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Dealing with Resonant Frequencies

Discussion in 'Amps and Cabs [BG]' started by Frankie Fender, Apr 24, 2009.

  1. Frankie Fender

    Frankie Fender Supporting Member

    Jul 13, 2004
    Central Massachusetts
    I was auditioning for a band last night in a new unfamiliar room. I set up my cab (BE15L-D) on the wooden floor of the large room we were in and went to town. I had a new head to break in and really put the rig through its paces. Nothing too loud, just good overall volume and the tone was sweet. During certain songs I noticed a big dropout whenever I played a C, it was most obvious on the A string. I think I found a dead spot of the floor, or is it called the resonant frequency? Anyway, my C on the A string was practically non existant. It was like all the power was being sucked from that note. If I did not know my bass and my equipment I would have thought it was a dead spot on my bass, but no, it was definitely the floor or the room.

    I have experienced some rooms that emphasize certain notes and tend to bloom, but here it was very obvious something was absorbing the power of that frequency. Very weird. It did not matter whether I turned up or boosted that frequency, in fact it was counterproductive. I have a Gramma pad and of course I did not bring it and it *may* have helped - I'm not sure. The problem was that bad. So I just basically ignored it all night.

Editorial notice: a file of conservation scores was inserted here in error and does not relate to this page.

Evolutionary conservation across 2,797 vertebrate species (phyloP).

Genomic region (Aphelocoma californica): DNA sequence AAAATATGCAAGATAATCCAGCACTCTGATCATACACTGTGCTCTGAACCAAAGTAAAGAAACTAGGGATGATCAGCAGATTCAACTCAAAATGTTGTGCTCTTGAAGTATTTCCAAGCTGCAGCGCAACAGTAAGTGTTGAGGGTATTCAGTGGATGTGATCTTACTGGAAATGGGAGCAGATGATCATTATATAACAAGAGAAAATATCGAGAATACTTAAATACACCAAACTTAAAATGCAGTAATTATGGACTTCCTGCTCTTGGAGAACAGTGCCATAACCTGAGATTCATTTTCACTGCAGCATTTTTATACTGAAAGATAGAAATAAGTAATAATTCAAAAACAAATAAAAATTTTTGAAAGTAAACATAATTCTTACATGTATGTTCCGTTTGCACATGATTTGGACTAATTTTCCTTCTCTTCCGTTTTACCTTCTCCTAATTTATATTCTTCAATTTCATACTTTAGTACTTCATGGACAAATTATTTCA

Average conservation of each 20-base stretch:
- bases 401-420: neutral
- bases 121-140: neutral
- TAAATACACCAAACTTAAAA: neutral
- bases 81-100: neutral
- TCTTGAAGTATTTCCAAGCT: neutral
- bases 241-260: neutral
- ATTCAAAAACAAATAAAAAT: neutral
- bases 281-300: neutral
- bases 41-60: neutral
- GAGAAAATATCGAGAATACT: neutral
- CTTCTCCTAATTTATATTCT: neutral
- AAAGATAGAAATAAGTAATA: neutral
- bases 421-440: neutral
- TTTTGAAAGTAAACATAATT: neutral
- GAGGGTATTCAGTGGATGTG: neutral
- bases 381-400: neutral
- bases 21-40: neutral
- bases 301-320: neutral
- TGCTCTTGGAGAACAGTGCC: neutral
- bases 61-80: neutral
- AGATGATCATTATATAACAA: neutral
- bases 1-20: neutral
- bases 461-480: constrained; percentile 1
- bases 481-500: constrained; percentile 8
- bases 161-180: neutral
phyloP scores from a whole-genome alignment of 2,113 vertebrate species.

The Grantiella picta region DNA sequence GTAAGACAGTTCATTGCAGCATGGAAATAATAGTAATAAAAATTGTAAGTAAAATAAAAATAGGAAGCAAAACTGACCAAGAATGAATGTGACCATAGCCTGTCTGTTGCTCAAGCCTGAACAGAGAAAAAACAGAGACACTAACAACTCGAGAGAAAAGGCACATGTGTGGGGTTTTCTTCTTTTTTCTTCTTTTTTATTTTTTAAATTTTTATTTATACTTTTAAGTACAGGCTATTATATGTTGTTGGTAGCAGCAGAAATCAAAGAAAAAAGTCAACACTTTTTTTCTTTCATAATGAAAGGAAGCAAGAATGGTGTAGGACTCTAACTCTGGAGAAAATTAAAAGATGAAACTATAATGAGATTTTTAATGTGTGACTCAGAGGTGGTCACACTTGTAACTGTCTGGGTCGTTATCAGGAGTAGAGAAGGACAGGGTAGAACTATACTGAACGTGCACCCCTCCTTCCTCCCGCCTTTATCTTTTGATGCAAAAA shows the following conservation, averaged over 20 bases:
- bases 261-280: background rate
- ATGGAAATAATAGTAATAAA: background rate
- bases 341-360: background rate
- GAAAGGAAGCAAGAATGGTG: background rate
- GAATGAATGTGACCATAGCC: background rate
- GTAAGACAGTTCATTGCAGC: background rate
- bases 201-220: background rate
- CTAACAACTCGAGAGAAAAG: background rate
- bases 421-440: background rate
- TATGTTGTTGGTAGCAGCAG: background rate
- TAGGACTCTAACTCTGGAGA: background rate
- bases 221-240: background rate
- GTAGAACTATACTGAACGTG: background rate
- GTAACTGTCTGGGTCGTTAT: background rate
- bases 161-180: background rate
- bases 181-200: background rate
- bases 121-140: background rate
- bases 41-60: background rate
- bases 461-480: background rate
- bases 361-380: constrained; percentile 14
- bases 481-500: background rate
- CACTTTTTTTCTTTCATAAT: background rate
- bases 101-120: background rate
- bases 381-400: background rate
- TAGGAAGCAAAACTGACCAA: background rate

My question is this. How do you guys deal with minimizing a dead note when on a gig and what are some of the things you do to mitigate them?

    I have played a lot of different gear and set ups in different clubs, yet still experience this from time to time. I would appreciate your input and discussion on the nature of this phenomenom.

    If only our bandmates knew what kind of crap we bass players contend with in our quest for that elusive tone.:crying:

    I guess that is one of the drawbacks of playing with our ears open.
  2. jokerjkny


    Jan 19, 2002
    NY / NJ / PHL
    i had the same trouble in certain venues too (mostly bars w/ makeshift "stages"), but bill fitzmaurice explained that sometimes you just hit a node, and the rug gets pulled out from underneath you.